- Military Power: Explaining Victory and Defeat in Modern Battle
In Military Power, Stephen Biddle, an associate professor at the Army War College, demonstrates a tremendous knowledge of the technical aspects of war. He restricts his analysis to conventional warfare, and excludes guerrilla and nuclear conflict. Biddle deals only with "middle-intensity" wars represented by recent conflicts in Afghanistan, the Balkans, and the Israeli-Arab wars, and with "high-intensity" wars represented by conventional wars between the great powers.
Biddle maintains that conventional warfare "will remain the central purpose for the majority of the U.S. military, and it will continue to occur between other parties in other parts of the world." In the war on terror, Biddle holds that—while attacks on terrorists will involve "counterintelligence and police work"—conventional warfare will still occur against states that harbor terrorists.
This is a legitimate argument. But by making middle-intensity warfare the centerpiece of his work, Biddle focuses on an element that, though indispensable, will not be our cardinal military task over the next few years. Our great challenge will be from terrorist cells that deliver sneak attacks against our most vulnerable targets, like office buildings, trains, and other places where defenseless people gather. To combat this threat, we must create small, guerrilla-like elements that can move so fast and so lethally that they can kill terrorists and partisans before they can get away. These forces are now being built, and will work in a network using instantaneous radio, TV, and computer communications to swarm around an enemy target on all sides, isolating it, and destroying it quickly.
Conventional wars against rogue states are going to be rare in the foreseeable future because no rogue state can stand up militarily to the United States, and few will try. American power was demonstrated by the inability of Iraq to restrain U.S. forces in any way in March-April 2003. Furthermore, U.S. precision-guided munitions conveyed by piloted aircraft and unmanned aerial vehicles (UAVs) have transformed conventional warfare fundamentally. Only the most demented ruler of a renegade state would dare to challenge the U.S., because its air forces can deliver devastating rocket and bomb attacks with pinpoint accuracy on any target anywhere.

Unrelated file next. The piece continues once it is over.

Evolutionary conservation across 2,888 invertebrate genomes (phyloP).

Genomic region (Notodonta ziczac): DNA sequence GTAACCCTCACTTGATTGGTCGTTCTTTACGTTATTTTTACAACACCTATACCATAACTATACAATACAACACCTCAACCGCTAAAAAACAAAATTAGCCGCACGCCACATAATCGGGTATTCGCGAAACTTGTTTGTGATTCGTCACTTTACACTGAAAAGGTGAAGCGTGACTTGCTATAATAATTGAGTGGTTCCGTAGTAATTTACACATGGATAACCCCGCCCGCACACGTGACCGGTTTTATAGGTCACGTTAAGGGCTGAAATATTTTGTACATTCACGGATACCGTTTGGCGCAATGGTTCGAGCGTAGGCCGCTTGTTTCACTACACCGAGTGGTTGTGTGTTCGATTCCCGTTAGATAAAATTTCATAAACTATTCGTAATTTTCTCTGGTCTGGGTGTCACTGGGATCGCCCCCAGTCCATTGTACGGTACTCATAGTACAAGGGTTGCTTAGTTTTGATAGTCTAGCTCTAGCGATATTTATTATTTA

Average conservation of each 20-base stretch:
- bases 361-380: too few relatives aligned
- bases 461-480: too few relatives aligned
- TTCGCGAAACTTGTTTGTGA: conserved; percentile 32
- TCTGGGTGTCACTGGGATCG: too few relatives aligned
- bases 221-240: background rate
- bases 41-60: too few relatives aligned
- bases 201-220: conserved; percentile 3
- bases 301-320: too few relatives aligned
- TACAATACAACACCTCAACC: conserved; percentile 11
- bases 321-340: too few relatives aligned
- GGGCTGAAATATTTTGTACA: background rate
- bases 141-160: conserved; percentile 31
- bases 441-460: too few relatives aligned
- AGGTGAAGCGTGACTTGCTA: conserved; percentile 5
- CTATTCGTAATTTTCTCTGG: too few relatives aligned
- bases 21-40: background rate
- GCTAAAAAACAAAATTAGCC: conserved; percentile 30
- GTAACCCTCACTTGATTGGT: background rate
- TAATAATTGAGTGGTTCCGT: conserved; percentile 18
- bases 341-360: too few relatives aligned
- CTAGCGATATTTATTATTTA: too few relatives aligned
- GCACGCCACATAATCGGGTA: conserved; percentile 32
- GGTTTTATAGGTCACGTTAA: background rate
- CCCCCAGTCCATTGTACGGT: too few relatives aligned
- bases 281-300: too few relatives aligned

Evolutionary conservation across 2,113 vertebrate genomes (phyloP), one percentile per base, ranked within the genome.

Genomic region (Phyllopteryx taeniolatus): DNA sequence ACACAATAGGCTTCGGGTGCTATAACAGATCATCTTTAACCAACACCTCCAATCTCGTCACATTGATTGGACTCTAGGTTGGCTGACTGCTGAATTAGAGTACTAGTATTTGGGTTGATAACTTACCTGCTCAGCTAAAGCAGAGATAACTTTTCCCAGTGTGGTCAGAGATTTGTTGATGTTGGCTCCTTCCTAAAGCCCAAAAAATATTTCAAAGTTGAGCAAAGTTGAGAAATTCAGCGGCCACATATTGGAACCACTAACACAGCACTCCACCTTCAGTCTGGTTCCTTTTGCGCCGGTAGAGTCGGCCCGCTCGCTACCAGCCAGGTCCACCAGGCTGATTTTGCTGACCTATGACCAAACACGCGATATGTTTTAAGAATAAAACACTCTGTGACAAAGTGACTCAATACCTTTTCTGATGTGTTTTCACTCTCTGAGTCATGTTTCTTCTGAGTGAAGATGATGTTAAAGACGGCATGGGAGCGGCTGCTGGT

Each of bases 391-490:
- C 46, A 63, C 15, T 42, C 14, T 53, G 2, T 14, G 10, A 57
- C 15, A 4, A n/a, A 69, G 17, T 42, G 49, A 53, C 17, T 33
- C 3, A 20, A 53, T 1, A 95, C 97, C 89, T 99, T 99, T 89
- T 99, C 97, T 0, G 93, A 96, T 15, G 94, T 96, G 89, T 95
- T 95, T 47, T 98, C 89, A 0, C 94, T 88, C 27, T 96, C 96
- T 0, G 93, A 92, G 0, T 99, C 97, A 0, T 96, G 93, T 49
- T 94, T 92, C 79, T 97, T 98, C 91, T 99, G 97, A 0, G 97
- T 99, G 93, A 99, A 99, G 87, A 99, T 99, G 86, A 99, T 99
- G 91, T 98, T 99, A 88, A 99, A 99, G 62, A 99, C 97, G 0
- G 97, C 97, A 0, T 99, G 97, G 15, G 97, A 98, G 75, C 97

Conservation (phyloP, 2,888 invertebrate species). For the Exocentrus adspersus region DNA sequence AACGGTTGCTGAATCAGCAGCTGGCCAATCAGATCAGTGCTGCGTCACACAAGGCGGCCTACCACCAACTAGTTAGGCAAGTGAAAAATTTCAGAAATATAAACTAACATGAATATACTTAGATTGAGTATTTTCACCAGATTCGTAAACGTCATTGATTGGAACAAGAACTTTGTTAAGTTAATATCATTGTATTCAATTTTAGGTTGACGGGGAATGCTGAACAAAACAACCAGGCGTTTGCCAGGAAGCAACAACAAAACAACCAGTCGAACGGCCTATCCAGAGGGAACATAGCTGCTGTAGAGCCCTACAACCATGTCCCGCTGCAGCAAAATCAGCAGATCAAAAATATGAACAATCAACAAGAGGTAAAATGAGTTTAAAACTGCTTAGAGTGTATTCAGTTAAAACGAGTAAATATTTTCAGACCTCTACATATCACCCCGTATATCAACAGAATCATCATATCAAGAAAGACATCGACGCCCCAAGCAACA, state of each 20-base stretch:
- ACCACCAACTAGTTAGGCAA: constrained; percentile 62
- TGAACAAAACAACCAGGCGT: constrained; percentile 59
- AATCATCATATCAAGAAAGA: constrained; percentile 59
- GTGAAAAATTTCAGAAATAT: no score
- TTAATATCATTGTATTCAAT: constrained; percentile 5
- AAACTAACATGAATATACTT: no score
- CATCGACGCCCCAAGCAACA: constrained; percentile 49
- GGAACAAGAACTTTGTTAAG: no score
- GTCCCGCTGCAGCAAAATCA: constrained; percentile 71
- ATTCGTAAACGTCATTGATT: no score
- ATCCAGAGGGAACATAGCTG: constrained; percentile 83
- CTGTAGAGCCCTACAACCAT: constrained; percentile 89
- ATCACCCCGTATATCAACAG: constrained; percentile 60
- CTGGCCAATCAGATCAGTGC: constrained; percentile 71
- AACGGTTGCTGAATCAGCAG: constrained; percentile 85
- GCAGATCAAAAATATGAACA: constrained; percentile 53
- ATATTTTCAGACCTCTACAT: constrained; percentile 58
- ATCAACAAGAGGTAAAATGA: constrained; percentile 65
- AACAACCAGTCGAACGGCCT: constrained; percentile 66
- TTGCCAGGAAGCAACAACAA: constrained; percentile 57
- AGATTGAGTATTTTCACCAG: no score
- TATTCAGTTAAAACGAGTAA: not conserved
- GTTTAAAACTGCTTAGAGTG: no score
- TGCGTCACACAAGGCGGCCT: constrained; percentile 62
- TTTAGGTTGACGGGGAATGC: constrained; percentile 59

Nevertheless, Biddle presents a scholarly and convincing analysis of the conventional warfare that dominated military conflict from World War I through the Korean War, and may occur in the future. He states an important, but often-unrecognized truth that "threat assessments based on the numbers and types of hostile weapons are likely to overestimate real capability for enemies with modern equipment but limited skills [such as the Iraqis under Saddam Hussein] and underestimate militaries with older equipment but high skills [such as the Communists in the Vietnam War]." [End Page 289]
Biddle's greatest contribution is his careful analysis of two great battles of conventional warfare, the great German offensive, Operation Michael, on the Western Front in March and April 1918 in World War I, and Operation Goodwood, the attempt of the British army to break out of Normandy in a massive attack southeast of Caen on 18-21 July 1944.
Biddle shows that the Germans actually cracked a fifty-kilometer hole in the British front in 1918 but could not move their troops fast enough to achieve a decisive breakthrough. In Operation Goodwood, the British stacked up their armor on a constricted two-kilometer front. The resulting traffic jam prevented much of the armor from being employed, and the narrow front allowed the Germans to sweep the entire penetration corridor with enfilading fire from both flanks.
Biddle provides an immense quantity of details and statistics to back up his arguments. Military Power is an excellent source for any reader who wishes to understand the underlying realities of conventional warfare.